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Review of 2009: All change at the top

Every year sees a certain amount of turnover in the regional press, but as far as comings and goings are concerned, the year 2009 surely had more than its fair share.

It was a year that saw some of the longest-standing and most senior daily and weekly editors leave the industry – some due to sheer longevity, some as a result of company restructuring, and some because they simply wanted a change.

If there was one regional daily editor whose personal odyssey summed up a year of moreorless constant turmoil in the industry, it was probably Kevin Booth.

Made redundant from his role as editor of the The Press in York last November, he initially returned as deputy head of the newly-created Northcliffe subbing hub at Stoke before finally sailing back into port as editor of the Burton Mail in September.

Another who enjoyed something of a rollercoaster ride on the editorial merry-go-round was Mike Gilson, who dramatically quit as editor of The Scotsman in February, to be replaced by John McLellan who became editor-in-chief of all three Edinburgh daily and Sunday titles.

By the autumn, though, Mike was back in business as editor of the Belfast Telegraph, replacing Martin Lindsay who had announced his retirement in July.

Among the most senior editorial figures to depart during the year was Nick Carter who left the editorship of the Leicester Mercury after over 15 years to take up a role with a local economic development body.

He was replaced by former Associated Northcliffe Digital MD Keith Perch, initially a temporary assignment for Keith which eventually turned into a permanent appointment.

Another big name on the way out was Paul Horrocks who quit as editor of the Manchester Evening News after 12 years, in the same week his paper was crowned the region’s best at the O2 Awards.

And Eastern Daily Press editor Peter Franzen stepped down after 16 years, to be replaced by his deputy Peter Waters in a year which also saw long-standing news editor Paul Durrant leave in a shake-up.

Some of the biggest changes came in the West Midlands. Steve Brown’s job as Trinity Mirror’s regional managing director disappeared in a restructure, but three months later he was named as the new chief executive of the Claverly Group, which owns the rival Express and Star.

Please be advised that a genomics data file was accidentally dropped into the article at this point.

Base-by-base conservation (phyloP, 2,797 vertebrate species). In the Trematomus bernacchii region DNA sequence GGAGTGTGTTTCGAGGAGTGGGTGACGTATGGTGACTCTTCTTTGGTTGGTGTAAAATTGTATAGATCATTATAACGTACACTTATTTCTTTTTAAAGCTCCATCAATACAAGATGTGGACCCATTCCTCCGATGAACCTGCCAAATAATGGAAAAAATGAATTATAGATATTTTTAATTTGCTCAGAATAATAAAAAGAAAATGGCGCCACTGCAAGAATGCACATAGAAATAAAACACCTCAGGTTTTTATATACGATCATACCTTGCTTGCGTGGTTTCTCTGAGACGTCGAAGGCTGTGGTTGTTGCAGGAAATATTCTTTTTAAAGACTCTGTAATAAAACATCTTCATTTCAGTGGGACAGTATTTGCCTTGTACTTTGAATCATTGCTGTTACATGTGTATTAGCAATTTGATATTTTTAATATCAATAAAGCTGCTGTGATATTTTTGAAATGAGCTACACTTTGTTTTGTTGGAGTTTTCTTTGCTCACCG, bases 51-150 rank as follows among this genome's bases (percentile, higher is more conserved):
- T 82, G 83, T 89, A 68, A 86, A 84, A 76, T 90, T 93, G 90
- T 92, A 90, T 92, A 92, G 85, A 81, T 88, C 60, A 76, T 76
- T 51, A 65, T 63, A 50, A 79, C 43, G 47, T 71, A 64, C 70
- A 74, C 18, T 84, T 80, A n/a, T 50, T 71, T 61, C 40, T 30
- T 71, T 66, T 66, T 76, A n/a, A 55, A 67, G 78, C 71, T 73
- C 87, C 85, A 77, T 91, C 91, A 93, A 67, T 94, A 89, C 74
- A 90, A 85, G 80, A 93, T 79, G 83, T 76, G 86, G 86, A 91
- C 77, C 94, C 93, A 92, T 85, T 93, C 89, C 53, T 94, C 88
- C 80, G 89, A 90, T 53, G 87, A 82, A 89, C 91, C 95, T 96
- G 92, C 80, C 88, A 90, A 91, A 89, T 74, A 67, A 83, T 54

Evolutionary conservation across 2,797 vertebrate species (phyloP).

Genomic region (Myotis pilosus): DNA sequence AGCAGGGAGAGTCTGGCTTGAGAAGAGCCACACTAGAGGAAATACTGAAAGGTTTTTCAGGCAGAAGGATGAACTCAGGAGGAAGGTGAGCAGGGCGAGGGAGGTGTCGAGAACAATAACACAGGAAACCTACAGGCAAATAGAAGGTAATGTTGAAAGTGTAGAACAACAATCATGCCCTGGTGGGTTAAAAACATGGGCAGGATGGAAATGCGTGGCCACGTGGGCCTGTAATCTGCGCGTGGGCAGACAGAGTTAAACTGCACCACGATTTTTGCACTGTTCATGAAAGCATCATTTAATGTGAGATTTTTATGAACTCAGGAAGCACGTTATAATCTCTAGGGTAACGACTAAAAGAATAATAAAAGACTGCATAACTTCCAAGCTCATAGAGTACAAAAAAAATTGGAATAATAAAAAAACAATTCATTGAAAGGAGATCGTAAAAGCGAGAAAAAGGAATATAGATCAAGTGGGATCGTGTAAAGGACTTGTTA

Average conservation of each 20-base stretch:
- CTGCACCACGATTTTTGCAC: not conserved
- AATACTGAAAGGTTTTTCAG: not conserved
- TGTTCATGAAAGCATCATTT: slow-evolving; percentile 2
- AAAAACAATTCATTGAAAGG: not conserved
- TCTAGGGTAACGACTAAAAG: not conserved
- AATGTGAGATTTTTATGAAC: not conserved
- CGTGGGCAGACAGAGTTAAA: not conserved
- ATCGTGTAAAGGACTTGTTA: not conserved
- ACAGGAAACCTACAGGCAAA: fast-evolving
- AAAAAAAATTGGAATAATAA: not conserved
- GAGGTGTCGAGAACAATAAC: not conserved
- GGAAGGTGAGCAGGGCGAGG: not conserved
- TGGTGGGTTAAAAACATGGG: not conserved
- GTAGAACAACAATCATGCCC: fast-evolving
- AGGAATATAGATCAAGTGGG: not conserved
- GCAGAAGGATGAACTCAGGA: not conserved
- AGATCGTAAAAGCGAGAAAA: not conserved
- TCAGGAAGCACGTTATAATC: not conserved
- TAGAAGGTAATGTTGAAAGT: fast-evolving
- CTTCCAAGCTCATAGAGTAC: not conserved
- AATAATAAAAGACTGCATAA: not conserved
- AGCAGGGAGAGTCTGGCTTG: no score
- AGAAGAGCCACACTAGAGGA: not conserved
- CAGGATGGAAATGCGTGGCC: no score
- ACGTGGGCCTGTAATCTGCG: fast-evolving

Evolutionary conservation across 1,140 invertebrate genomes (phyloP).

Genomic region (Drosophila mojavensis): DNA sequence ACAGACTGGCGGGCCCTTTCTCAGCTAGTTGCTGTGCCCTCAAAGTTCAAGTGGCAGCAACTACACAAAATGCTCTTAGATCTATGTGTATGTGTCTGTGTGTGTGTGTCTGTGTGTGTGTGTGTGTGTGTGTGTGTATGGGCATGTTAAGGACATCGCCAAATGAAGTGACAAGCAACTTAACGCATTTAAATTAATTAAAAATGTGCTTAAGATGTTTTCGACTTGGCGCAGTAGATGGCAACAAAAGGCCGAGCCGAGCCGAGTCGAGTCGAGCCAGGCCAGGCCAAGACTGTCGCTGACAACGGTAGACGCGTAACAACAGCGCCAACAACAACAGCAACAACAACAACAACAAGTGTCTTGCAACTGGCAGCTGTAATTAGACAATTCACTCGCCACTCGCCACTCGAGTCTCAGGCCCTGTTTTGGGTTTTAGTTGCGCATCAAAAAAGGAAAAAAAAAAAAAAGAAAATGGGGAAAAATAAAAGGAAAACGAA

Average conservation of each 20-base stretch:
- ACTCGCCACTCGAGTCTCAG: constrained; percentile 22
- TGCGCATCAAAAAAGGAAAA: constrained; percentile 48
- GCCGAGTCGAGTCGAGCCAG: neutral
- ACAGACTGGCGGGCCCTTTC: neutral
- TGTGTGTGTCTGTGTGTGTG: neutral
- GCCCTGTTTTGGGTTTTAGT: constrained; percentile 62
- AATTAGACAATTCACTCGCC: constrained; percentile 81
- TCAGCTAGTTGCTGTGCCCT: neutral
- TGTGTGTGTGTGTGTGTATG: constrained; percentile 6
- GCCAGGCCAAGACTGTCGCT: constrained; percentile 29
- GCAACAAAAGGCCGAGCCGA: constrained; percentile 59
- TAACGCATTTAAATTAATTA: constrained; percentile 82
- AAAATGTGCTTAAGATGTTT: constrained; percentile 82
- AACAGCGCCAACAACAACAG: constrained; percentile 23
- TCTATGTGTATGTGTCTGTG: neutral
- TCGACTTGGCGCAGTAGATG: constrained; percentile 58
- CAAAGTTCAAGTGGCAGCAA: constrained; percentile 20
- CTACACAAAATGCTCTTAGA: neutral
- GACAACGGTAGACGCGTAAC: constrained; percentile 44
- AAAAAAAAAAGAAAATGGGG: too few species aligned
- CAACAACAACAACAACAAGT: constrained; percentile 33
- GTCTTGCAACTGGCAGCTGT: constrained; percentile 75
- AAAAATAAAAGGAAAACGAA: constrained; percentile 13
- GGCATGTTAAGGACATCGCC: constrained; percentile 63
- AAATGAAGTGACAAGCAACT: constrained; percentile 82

And in arguably the most dramatic departures of all, Steve Dyson and Mark Reeves quit as editors of the Birmingham Mail and Birmingham Post respectively, after major changes to their two titles were announced in October.

On the weeklies, the year saw the retirement of the hitherto longest-serving editor in the regional press, the Mansfield Chad’s Jeremy Plews who stepped down after 36 years, to be replaced by Tracey Powell of the Worksop Guardian.

Jeremy’s retirement closely followed that of fellow Johnston Press stalwart, Martin Edmonds of the Doncaster Advertiser, bringing to an end 150 years of involvement by his family in local newspapers.

Simon Irwin’s departure from his role as editorial director of the KM Group sparked a series of senior editorial changes in the South-East region.

His job went to Ian Carter who was in turn replaced as editor-in-chief of Northcliffe’s Surrey and Sussex titles by Frank Le Duc, who had previously been made redundant as deputy editor of The Argus on New Year’s Eve.

In the event, Simon was not out of work for long, re-emerging as a magazine group editor with Archant Life, following in the footsteps of such former regional press luminaries as Roger Borrell, Liz Page and Mike Lowe.

But perhaps the most eloquent statements about the industry’s plight were made by those who left to try their hand at something completely different.

Ex-Knutsford Guardian editor Sue Briggs launched the UK’s first gay wedding magazine, Rugby Advertiser chief Peter Aengenheister took up life coaching and hypnotherapy, while MEN assistant editor Robert Ridley quit to become a driving instructor.

With the industry still facing tough times ahead in 2010, they almost certainly won’t be the last.

  • Next week: The newspaper campaigns and charity efforts that have made a difference over the past 12 months – and the media figures to whom we bade farewell during 2009.